HomeSportNo replacement for knowledge

No replacement for knowledge

WINSTON Weeks’ biggest claim to fame is probably sharing a surname with the great Sir Everton Weeks, an iconic former cricketer who, along with Frank Worrell and Clyde Walcott, formed, in the olden days, what was known as “The Three Ws” of West Indian cricket.

Sports Panorama with Enock Muchinjo

The two are not directly related, but just like the great man — a 93-year-old living legend of the game and outstanding batsman Test-capped 48 times by the West Indies — Winston Weeks also hails from the Caribbean island of Barbados, where cricket is the sporting heart-beat of the nation’s quarter-of-a-million inhabitants.

The lesser known Weeks — whose undying love for Zimbabwe emanates from coaching cricket in this country for four years in the 1980s — has permanently lived and played on the club circuit in England, his adopted homeland, since his early teenage years. 58 years old now, and having been a naturalised Englishman from the age of 13, Weeks’ love and knowledge of cricket has only deepened over the years.

Last year, a few months after we first made contact through a friend, Weeks was waxing lyrical, telling me how he was almost at a loss for words to adequately describe the depth of talent that had arrived in the United Kingdom from Zimbabwe in the English summer, courtesy of Rising Star Academy, a brainchild of former national team captain Tatenda Taibu.

Of course, Weeks was extremely impressed by the entire squad, but had a few individual favourites from among the young and raw Zimbabwean cricketers — and he told me of one very tall fast bowler named Blessing Muzarabani, who he said could generate good pace and bounce with devastating effect on responsive wickets.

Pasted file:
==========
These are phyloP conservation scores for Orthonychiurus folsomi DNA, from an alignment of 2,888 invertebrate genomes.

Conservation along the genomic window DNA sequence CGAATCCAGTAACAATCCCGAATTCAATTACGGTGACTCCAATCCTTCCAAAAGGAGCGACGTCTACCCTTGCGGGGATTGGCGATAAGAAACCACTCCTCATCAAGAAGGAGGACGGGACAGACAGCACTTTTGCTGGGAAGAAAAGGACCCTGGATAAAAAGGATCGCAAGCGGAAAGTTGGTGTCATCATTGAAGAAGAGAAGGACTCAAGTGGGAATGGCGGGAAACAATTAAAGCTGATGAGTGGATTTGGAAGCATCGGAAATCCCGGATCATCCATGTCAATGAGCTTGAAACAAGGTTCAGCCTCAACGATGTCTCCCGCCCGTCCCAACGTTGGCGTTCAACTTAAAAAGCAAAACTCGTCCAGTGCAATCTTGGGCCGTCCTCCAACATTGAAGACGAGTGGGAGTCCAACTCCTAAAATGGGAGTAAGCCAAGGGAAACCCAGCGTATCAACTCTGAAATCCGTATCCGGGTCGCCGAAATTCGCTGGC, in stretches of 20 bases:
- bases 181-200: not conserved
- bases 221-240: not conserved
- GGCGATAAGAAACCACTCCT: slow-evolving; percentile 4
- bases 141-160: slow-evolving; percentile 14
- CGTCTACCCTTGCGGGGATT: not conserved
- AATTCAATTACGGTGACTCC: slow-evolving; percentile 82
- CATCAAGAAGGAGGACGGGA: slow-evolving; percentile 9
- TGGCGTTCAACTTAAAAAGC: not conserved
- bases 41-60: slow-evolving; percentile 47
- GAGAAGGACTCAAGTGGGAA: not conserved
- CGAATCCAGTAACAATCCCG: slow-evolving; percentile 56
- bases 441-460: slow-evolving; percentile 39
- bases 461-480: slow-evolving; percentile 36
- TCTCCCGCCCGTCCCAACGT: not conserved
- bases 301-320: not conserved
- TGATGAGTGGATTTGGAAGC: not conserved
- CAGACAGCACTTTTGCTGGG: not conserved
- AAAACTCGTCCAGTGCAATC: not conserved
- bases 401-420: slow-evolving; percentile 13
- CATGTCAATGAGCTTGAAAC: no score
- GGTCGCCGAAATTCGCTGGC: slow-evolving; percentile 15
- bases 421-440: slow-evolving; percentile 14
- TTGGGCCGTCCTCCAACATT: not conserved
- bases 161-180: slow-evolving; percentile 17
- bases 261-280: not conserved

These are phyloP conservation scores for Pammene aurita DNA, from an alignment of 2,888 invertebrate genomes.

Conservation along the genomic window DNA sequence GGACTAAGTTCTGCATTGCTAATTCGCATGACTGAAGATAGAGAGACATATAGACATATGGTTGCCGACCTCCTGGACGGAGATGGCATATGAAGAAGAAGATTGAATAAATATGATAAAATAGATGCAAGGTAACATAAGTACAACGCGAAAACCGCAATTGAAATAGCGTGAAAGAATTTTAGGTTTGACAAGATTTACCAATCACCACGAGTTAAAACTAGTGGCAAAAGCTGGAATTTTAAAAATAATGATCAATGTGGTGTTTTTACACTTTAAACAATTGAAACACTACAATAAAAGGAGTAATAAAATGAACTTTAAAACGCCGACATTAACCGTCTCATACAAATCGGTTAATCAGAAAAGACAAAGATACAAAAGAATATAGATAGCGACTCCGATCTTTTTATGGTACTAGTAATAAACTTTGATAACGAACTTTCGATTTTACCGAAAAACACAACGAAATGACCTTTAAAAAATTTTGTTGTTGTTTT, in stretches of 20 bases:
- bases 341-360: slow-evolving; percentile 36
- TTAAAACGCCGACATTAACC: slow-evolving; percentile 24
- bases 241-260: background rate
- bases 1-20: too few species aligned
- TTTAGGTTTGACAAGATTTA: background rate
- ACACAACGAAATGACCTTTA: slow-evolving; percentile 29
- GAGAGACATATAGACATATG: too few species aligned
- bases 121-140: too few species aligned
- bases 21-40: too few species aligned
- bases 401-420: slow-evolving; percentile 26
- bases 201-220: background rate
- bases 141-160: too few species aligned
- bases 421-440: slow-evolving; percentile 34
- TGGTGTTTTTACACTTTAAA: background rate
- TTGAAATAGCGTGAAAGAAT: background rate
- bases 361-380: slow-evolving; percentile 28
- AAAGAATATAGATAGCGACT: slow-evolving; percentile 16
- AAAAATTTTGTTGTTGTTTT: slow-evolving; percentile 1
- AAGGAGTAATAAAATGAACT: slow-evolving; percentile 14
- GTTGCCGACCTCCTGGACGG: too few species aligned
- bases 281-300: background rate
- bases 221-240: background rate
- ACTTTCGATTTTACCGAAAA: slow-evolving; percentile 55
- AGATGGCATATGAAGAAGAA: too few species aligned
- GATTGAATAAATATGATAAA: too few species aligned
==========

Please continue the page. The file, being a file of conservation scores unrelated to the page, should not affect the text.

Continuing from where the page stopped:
Like most people, I had not seen much of the young unheralded fella at that time —Taibu had plucked him out of nowhere really — and for Weeks to go as far as drawing comparison with the great Curtly Ambrose appeared to me, back then, more metaphorical than anything.

Quite unfortunate for Zimbabwe, Muzarabani will, at least for the next three years, not be spearheading the country’s bowling attack, as predicted by Weeks a year ago. He has, in fact, at the age of 21, joined a special group of Zimbabweans who have played English county cricket on a full contract — no less top-class players from this country like Graeme Hick, Kevin Curran and Andy Flower. By joining Northamptonshire on a three-year contract, Muzarabani becomes the first black Zimbabwean to earn a Kolpak deal in that country.

It has been a privilege of mine over the years to interact with lots of very good guys who understand this sport well, delving into their knowledge of the game and learning all the time. From a guy like Weeks, who I have not even seen in person, I have learnt to appreciate, fully, the deep knowledge and experience within our own midst.

When Weeks told me back in 2017, in his exact words, that Taibu was “too precious” to Zimbabwe cricket — through such initiatives as the concept behind Rising Stars — it was with real conviction you could not stop envisaging a brighter future.